The Department will observe that the text approved by the Foreign Office is unacceptable and also inconsistent with the views expressed by the Ministry of Finance as reported in the Legation’s despatch under reference. In view thereof the Under Secretary for Foreign Affairs was immediately consulted as to this discrepancy. At first, he stated that the policy of his Government was not to accord the most-favored-nation treatment to any country. However, after informing him of the conversations had with the Ministry of Finance on this subject, he said that he would study the matter again and, if an error had been made, he would instruct Minister Alfaro to disregard the instruction pending the receipt of new ones. He added that he considered mandatory the inclusion in the agreement of a separate statement relative to according the United States the preferential tariff. This question was also discussed in the Legation’s despatch just referred to. However, as the Legation had not yet received the Department’s views on this proposed addition, I sent my telegram No. 15 of April 9, 5 p.m., 1936,16 inquiring whether it was considered an insuperable objection. The Legation was convinced that the Foreign Office would restore in the agreement the unconditional most-favored-nation treatment for the United States, but it did not desire to press on this point if the Department found unacceptable the addition proposed by Ecuador. For reasons of economy I did not give more detailed information in my telegram. However, I interpret from the Department’s reply (telegram No. 9 of April 13, 7 p.m., 193616) that the addition suggested by Ecuador is not unacceptable provided that the modus vivendi assures us automatic enjoyment of the lowest rates granted to any third country now or in the future. However, I have not indicated in any conversation the Department views on the proposed addition.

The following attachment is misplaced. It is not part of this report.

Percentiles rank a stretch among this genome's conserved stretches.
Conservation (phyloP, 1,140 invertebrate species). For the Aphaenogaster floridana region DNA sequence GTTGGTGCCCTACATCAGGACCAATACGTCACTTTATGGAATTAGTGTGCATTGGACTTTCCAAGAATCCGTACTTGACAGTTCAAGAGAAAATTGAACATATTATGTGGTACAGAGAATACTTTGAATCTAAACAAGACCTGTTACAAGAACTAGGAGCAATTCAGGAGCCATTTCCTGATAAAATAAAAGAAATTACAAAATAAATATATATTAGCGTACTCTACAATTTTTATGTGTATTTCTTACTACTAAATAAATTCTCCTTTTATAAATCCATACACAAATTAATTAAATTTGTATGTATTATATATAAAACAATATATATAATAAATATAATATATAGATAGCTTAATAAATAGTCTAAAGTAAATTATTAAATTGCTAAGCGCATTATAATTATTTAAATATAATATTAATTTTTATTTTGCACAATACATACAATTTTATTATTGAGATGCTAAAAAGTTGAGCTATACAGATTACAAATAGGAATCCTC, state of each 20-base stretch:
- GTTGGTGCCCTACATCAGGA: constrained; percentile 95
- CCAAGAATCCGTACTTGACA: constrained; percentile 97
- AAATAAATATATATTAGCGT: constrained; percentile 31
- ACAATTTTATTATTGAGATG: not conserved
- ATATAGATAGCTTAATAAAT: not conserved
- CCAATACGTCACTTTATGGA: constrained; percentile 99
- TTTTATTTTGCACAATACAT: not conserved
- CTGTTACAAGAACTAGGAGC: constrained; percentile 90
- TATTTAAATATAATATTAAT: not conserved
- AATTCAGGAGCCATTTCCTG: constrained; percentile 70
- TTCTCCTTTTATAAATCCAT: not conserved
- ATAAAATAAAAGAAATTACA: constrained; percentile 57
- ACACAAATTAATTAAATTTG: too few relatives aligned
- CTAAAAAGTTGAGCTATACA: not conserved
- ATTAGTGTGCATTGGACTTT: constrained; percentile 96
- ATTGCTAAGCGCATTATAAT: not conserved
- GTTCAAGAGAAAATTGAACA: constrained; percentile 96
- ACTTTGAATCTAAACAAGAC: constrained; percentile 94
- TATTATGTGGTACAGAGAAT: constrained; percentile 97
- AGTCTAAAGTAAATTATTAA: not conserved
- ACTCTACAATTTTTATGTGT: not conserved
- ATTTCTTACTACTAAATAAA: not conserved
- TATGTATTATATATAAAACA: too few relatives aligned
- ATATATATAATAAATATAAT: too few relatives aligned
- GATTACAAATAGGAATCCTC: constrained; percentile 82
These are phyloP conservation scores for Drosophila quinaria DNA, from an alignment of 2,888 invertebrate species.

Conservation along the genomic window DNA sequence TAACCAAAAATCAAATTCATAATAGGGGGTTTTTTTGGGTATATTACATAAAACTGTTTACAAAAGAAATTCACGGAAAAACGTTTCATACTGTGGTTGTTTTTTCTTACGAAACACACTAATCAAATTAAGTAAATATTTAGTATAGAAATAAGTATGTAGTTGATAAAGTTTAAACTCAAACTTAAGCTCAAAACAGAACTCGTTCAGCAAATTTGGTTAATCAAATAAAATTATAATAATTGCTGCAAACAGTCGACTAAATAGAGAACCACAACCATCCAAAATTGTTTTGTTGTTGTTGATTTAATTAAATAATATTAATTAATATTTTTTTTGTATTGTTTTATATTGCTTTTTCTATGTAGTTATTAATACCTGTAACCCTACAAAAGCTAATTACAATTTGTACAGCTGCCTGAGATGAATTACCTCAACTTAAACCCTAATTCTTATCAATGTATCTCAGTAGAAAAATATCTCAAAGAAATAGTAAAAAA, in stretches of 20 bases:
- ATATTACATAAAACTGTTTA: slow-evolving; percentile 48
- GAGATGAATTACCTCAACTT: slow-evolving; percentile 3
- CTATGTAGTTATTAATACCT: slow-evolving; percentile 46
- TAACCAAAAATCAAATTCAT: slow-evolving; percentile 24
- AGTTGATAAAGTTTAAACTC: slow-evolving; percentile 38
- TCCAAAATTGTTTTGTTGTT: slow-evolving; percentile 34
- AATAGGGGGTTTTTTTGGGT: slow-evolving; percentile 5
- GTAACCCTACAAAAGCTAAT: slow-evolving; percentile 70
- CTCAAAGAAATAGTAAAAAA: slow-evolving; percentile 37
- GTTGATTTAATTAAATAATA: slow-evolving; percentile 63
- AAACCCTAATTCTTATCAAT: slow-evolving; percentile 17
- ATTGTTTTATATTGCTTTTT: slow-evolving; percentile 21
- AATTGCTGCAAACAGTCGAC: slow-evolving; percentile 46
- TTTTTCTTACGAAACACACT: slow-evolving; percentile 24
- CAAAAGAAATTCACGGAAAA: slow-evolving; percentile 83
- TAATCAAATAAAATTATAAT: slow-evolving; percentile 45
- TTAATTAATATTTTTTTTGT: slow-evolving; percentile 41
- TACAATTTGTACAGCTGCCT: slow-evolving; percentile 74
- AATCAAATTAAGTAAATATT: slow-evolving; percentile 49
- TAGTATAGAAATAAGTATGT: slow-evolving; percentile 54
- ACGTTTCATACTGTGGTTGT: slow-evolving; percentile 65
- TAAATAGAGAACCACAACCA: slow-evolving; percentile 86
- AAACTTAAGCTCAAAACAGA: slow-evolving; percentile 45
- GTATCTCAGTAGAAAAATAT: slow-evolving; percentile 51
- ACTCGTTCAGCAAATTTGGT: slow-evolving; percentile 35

The Under Secretary stated this morning that new instructions were being drafted to the Ecuadorean Minister in Washington and that he would be pleased to furnish a copy this evening. I enclose herewith a copy with translation of the draft which is going forward in this airmail to the Ecuadorean Legation in Washington. I do not know what instructions have been given the Minister, but I do not [Page 497] anticipate that they are substantially different from those set forth in enclosure No. 3.